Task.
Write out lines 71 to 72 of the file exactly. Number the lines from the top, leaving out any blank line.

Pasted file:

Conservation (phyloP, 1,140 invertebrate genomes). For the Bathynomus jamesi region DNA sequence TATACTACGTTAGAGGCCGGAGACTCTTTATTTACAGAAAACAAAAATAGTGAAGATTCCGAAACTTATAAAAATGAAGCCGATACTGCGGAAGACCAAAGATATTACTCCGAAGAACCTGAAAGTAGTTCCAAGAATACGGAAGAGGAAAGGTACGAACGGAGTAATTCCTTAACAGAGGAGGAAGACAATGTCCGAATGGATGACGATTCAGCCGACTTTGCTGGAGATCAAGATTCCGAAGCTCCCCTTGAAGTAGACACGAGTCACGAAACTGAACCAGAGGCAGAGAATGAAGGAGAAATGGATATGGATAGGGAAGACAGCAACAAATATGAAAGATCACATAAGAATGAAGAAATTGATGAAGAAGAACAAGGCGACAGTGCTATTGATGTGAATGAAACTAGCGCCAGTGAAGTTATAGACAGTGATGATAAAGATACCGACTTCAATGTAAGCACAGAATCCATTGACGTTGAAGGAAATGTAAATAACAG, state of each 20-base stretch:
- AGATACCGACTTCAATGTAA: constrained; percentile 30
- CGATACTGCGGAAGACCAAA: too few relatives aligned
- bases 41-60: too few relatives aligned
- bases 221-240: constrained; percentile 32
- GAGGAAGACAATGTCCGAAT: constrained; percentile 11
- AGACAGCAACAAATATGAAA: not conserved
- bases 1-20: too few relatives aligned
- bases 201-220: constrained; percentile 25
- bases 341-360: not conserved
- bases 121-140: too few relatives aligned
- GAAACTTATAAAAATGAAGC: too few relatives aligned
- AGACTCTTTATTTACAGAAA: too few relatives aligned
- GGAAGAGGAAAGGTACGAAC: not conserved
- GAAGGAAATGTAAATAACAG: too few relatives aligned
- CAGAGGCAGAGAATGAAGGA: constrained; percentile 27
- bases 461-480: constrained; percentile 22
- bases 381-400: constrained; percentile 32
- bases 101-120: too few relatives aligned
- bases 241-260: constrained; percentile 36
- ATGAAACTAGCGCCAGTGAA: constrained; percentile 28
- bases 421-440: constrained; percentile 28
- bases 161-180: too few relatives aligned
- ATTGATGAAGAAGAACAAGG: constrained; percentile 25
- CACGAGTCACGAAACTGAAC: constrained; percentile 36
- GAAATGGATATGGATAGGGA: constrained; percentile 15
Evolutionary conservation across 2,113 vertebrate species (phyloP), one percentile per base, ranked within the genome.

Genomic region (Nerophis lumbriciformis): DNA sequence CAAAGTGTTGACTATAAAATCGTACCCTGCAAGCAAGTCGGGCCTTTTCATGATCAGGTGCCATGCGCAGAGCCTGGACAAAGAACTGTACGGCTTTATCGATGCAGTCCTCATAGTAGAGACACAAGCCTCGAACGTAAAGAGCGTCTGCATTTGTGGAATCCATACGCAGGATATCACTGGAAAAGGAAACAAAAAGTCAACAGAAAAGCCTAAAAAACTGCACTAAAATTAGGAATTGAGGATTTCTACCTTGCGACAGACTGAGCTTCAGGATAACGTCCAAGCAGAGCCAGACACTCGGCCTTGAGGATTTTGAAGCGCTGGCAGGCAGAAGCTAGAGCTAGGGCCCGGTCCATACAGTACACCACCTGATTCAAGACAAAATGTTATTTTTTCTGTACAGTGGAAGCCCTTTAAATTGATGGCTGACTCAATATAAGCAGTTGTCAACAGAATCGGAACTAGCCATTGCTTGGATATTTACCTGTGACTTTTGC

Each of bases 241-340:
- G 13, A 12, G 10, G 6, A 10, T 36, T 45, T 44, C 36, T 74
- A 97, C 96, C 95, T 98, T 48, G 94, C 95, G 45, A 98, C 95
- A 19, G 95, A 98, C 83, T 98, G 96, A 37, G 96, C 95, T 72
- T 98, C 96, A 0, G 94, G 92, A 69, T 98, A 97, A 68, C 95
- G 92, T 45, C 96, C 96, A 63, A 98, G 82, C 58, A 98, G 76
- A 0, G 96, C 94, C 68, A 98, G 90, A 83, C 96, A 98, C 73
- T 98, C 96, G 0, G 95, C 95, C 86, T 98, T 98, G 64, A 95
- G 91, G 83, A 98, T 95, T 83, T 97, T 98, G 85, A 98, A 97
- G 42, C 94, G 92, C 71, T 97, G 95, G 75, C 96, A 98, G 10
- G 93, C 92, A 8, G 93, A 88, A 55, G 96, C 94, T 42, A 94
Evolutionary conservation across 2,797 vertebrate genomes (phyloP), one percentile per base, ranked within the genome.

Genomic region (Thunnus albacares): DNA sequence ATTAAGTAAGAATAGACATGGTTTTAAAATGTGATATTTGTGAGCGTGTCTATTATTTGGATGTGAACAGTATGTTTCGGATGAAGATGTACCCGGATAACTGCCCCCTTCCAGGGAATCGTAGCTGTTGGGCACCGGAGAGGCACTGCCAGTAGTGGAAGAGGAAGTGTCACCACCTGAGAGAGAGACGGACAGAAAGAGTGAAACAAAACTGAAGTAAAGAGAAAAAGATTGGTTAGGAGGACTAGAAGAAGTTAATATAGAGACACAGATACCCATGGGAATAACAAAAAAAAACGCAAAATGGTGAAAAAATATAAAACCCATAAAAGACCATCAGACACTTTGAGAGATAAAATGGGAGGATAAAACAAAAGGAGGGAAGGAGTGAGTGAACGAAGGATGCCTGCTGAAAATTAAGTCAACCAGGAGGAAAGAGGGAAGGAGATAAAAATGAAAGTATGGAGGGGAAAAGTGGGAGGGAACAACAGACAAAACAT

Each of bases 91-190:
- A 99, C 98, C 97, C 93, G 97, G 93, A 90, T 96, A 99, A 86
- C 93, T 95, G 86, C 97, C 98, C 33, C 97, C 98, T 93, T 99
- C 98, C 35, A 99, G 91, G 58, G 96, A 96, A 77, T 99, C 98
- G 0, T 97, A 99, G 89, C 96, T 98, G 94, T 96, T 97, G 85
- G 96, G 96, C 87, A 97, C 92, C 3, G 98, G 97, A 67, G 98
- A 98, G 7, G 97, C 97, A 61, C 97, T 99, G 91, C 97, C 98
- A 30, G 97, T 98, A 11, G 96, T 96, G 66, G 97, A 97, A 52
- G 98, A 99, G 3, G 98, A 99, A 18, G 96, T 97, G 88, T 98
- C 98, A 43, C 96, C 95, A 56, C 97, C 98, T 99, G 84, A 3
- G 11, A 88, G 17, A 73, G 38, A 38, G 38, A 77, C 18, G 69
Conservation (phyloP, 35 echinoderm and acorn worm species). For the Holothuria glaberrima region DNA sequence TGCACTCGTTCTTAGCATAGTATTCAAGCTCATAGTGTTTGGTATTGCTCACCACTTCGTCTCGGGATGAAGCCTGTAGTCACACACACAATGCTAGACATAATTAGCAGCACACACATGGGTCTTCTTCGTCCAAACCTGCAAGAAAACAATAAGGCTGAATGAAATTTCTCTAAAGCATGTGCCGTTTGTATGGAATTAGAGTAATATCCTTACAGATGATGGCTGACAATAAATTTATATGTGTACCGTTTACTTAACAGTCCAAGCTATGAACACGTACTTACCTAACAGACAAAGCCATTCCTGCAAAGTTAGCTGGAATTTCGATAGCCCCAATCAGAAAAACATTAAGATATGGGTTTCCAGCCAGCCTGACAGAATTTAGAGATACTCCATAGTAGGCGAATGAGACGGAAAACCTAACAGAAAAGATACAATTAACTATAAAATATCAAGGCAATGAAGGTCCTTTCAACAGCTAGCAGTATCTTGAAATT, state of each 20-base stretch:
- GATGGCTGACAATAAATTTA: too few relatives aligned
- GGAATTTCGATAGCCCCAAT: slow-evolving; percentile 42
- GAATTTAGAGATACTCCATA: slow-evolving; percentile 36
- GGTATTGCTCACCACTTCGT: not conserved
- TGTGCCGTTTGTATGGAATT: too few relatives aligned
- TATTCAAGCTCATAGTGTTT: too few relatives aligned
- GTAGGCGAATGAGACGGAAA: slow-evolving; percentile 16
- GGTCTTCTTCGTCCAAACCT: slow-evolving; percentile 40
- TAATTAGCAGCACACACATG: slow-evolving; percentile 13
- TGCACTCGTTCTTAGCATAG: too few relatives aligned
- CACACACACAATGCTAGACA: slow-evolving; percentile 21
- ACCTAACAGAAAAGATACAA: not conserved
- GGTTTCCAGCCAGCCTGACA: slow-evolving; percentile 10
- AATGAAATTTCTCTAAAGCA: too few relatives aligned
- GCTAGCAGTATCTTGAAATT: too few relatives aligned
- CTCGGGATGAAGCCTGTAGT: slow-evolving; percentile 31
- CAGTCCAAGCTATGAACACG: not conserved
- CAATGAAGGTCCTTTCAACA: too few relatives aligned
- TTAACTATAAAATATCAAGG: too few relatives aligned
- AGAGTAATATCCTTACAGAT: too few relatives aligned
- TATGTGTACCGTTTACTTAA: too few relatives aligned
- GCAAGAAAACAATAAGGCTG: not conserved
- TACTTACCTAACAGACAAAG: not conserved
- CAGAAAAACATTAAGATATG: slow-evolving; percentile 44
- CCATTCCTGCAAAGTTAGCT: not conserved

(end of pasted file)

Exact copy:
- CAATGAAGGTCCTTTCAACA: too few relatives aligned
- TTAACTATAAAATATCAAGG: too few relatives aligned